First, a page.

The map includes Essex, Erie Nishuane & Glenfield Parks along with he entire MHS sports complex and the ice rink. The Police station, a whole bunch of municipal parking lots & decks also included. Hillside & Immaculate schools. Multiple funeral homes and a bushel of Plofker properties (but not the Georgian Inn). Oh, and about 100, give or take, food establishments.

    I think someone just saw a Rorschach image and saw a food desert. Works for me.

  13. And I have to smile at the fact this map and the Council’s approved cannabis retail & dispensaries map are disturbingly similar in many respects.

  14. Frank, Paul Krugman a national treasure? Please! He prediction about the internet was a dilly. He has made so many bad calls that I am surprised anyone listens to him. Oh, to be an economist and not a trader. If he espousing a free market for good for him. Even a broken clock is right twice a day.

  15. Ha, Frank! 🙂 I guess it depends on one’s definition of a “food desert.” No mid-priced large supermarket (a la the old Pathmark) in the area you describe, but, yes, a lot of restaurants — many on the somewhat-pricey side.

  16. Flipside,
    I was totally tongue-in-cheek. He is another example of why economists get no respect and the NYT spirals downward. I read the NYT like I read the NYP. I run through the checklist and then I glean what I can.

    Yes, Pathmark. The map suggests a 15,000 Montclairions live in a food desert. We insisted we needed a 65,000sf supermarket. Then every operator said there was no way to support that size. With 15,000 residents we can’t even find an operator to open a 40,000 store. Even Lidl needed to sell home, patio and garden products to do the volume. In the end, the developer will need to ink a ‘70s era anchor tenant agreement to make it feasible. Basically, the anchor pays minimal or no rent. I know, let’s ask Paul Krugman.

  17. Frank, I realize Lackawanna Plaza probably won’t get a really large supermarket, but I hope it gets a decent-size one that’s relatively affordable. And I hope that store pays a fair share of rent.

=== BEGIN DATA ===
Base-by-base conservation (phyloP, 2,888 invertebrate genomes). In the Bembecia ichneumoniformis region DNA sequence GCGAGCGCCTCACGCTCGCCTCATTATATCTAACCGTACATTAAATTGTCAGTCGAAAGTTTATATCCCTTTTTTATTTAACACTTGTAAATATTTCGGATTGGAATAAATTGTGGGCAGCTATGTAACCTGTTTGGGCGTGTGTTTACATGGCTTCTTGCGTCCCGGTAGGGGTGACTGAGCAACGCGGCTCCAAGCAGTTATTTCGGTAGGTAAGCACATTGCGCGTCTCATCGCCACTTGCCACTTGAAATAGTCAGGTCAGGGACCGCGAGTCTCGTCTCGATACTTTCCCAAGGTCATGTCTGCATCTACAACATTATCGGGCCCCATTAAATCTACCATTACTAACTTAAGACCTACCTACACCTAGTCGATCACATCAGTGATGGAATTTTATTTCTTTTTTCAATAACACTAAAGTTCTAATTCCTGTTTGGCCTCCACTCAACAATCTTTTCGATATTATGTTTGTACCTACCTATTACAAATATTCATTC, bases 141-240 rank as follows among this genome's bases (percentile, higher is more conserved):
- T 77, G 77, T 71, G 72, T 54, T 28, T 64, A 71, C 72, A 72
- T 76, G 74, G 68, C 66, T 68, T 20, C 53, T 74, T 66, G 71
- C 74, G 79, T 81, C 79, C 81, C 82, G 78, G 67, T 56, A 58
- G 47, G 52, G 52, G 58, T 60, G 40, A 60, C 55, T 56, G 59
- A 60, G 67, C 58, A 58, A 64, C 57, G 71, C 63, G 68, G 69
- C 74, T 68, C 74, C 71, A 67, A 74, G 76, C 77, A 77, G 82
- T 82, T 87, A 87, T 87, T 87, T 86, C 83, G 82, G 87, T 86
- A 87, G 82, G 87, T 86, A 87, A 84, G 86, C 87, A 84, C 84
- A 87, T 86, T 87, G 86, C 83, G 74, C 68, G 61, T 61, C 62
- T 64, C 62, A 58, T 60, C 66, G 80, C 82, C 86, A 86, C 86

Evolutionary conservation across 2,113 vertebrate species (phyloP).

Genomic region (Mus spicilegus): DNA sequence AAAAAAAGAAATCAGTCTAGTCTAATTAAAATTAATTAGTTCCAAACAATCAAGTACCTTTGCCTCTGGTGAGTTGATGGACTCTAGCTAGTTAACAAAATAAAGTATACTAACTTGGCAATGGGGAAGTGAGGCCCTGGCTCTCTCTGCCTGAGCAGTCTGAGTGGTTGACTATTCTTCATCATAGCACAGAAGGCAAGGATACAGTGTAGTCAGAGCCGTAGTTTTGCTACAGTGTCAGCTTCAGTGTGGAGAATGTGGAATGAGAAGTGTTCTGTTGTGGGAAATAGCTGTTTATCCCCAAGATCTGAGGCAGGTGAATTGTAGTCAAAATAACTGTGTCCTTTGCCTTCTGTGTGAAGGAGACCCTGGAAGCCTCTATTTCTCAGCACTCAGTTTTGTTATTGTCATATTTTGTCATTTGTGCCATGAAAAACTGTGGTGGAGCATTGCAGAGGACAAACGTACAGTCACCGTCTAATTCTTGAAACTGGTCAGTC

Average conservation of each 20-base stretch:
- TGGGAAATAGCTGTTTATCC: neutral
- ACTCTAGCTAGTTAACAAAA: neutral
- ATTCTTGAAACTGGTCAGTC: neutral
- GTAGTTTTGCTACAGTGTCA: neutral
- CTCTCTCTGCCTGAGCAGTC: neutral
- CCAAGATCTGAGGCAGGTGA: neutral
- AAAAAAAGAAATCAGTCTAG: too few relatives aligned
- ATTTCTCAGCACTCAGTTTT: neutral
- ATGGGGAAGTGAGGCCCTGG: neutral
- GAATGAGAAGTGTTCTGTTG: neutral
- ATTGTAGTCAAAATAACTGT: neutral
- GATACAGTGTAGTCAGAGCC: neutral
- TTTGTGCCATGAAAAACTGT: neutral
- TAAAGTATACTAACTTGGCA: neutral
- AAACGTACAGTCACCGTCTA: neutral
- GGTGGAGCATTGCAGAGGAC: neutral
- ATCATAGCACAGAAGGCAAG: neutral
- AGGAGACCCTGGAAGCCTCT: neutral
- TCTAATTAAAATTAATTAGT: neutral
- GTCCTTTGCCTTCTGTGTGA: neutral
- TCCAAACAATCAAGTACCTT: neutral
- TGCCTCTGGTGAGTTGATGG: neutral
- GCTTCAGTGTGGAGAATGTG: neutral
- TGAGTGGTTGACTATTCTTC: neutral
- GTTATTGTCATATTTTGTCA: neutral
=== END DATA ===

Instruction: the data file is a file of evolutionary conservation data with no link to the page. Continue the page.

Ha — the Paul Krugman quip at the end of your 9:51 pm comment. 🙂 Frank and flipside, I’ve read Krugman for 20 years or so; he’s been right and he’s been wrong, but is certainly as credible as other columnists at the Times and elsewhere. More so than some.

  18. Dave, Credibility of columnists at the Times? That is a pretty low bar.
    “store pays a fair share of rent” What is a fair share? Shouldn’t it be rent controlled? Maybe subsidized by those rich heathens that dine at Faubourg. I would think the last thing you would want to see in this town is a Real Estate free market.

  19. “relatively affordable”? Absolutely not! The requirement is a retailer(s) with a consistent offering of a full assortment of affordable, quality food. And if we don’t get this, then a whole lot of officials and stakeholders will have done us an unconscionable disservice. I’m not joking and I am not optimistic. And if we don’t clearly get this, then we need to hold quite a few people accountable for the development concessions and tax subsidies.

    I recognize Krugman’s name, but really don’t know his work or views. This piece was just plain lazy writing.

  20. Thank you for the comment, flipside.

    I mentioned columnists at the Times “and elsewhere,” not just at the Times. I think some of their columnists are pretty good while others are not so good. You don’t even like any of their conservative columnists (David Brooks, Ross Douthat, and Bret Stephens)?

    As for your rent control reference, I realize you were probably being sarcastic, but rent control is of course more associated with residential apartments than with chain-owned supermarkets. Perhaps some pasta-aisle shoppers could carve out small apartments in boxes of ziti?

  21. Frank, I also prefer “affordable” over “relatively affordable.” Like you, I hesitate to get too optimistic.